Latin America – hit by a brutal Covid 19 wave – not just infections but even deaths– must resist pressure from the Big Pharma and certain advanced economies on the vaccine patent issue. Instead they must strongly support the TRIPS waiver negotiations at the WTO, experts said.
Countries in the region with vaccine manufacturing capabilities need to collaborate among themselves and with other leading developing economies having similar strengths to enhance production and distribution to boost the vaccination rate, they opined at a webinar — on ‘TRIPS Waiver: Issues and Challenges for Latin America’ — organised by Research and Information System For Developing Countries (RIS) along with South Centre.
They warned that the EU’s proposal at the WTO with an emphasis on clarifications on Compulsory Licensing provisions in the TRIPS agreement (in response to the TRIPS waiver proposal by over 60 members including India and South Africa) would delay the much needed process of discussion.
Speaking at the webinar Felipe de Carvalho, Country Advocacy Coordinator Médicos Sem Fronteiras Brasil (MSF), said strangely there was not much buy-in for the TRIPS waiver proposal initially submitted to the WTO by India and South Africa due to pressure from pharma majors and rich countries. Latin America was relying on the Covax facility for affordable access to vaccines, but the facility was unable to meet the demand, he said.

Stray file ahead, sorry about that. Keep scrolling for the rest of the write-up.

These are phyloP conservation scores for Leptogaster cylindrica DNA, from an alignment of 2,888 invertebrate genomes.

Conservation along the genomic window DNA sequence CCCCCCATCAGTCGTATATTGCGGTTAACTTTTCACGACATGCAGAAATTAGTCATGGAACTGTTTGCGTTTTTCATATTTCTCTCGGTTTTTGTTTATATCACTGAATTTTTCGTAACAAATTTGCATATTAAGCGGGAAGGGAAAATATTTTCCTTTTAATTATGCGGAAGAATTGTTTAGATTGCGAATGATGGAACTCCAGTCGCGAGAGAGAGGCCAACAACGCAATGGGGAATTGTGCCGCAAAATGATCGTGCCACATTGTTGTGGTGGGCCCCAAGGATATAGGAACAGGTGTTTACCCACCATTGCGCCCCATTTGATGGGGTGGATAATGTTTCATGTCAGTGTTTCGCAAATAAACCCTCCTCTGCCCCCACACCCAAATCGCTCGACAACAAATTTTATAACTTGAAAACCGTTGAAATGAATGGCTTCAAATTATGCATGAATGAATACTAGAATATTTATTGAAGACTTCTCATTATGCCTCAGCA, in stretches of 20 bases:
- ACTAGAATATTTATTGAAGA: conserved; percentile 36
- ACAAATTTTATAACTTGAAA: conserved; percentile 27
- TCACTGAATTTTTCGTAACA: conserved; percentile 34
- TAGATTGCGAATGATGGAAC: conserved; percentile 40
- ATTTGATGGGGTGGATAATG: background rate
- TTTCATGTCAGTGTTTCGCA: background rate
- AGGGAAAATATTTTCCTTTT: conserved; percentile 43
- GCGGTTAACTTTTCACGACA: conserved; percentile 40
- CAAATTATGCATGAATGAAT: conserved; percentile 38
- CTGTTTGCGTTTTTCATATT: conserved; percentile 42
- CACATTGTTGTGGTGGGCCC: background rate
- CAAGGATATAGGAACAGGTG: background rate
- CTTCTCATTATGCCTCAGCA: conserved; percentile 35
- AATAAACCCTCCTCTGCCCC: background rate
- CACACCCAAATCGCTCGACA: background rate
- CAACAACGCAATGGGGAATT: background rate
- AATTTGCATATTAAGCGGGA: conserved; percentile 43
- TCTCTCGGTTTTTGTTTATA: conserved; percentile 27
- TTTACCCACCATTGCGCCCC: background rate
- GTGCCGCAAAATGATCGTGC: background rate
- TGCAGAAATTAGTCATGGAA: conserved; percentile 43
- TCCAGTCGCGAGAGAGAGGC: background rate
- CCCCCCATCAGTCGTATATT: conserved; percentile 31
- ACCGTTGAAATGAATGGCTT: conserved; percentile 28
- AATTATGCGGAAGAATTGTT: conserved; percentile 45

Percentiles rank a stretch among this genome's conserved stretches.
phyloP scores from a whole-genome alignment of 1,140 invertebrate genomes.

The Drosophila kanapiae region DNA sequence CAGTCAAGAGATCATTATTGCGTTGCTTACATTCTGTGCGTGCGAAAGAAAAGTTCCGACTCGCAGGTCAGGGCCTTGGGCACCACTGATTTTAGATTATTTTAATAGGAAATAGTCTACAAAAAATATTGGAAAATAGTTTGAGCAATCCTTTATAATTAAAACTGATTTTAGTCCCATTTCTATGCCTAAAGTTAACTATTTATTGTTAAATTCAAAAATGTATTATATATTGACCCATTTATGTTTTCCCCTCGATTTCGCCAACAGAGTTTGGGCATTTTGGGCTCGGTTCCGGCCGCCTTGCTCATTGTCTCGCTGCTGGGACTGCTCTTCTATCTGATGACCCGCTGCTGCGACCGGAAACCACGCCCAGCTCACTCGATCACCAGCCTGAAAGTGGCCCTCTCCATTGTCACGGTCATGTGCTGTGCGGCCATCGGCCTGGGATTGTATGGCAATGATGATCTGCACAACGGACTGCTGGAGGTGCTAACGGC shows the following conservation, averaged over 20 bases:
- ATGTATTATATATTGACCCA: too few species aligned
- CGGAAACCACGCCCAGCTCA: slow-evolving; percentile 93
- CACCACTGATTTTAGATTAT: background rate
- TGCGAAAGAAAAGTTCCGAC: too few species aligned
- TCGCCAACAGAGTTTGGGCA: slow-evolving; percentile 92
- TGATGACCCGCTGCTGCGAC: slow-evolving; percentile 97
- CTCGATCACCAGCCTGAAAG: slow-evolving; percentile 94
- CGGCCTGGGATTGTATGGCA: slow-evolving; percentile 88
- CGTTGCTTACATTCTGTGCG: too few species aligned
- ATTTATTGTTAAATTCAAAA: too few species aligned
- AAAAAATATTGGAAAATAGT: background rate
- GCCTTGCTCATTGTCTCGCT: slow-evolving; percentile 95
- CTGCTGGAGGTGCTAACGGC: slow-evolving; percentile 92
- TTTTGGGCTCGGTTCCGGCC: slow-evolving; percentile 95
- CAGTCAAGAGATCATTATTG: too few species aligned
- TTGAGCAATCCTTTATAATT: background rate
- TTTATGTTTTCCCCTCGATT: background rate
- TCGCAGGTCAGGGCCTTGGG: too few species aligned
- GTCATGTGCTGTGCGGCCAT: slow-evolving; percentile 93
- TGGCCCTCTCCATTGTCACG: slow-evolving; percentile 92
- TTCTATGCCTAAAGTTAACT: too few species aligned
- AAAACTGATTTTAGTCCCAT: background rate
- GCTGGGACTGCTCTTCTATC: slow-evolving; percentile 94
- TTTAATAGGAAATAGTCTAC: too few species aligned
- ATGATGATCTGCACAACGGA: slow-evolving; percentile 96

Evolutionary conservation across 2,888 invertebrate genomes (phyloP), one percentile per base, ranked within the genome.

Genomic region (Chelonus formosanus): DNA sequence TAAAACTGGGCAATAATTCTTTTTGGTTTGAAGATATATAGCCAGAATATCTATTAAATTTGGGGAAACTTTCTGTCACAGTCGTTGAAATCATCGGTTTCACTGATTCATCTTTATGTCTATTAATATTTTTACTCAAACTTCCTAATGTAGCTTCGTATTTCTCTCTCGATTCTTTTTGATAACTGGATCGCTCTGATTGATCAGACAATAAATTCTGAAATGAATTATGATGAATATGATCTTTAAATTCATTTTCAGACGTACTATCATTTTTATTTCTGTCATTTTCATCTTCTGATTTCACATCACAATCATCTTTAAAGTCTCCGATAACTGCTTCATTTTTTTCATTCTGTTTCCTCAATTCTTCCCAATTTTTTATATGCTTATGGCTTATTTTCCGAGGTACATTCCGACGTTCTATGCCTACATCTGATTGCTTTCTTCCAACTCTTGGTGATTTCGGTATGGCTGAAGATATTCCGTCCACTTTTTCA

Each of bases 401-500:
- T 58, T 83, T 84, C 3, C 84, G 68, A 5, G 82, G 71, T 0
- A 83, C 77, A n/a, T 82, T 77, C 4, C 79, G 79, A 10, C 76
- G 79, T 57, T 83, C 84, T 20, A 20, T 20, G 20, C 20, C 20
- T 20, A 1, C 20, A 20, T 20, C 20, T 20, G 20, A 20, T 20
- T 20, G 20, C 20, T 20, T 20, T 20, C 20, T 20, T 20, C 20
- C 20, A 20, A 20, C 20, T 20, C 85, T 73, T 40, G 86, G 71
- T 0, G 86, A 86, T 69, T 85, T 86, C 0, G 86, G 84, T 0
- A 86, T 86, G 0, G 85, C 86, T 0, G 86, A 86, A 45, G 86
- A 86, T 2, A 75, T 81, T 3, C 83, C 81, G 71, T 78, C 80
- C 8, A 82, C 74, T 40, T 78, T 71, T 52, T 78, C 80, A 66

Negotiations with pharma companies for vaccines also proved to be tough due to the difficult conditions related to indemnifying the companies (against compensation for any adverse effects) and delays, he added. Citing support for the TRIPS waiver proposal from over 100 countries and hundreds of civil society organisations, he said this is a good opportunity for Latin American countries to get rid of pressure from Big Pharma and some rich nations.
Bhaskar Balakrishnan, Science Diplomacy Fellow, RIS, underlined the need for political will for an early conclusion of the TRIPS waiver talks as well as the requirement for alternative mechanisms to TRIPS for rewards for invention on the basis of health impact.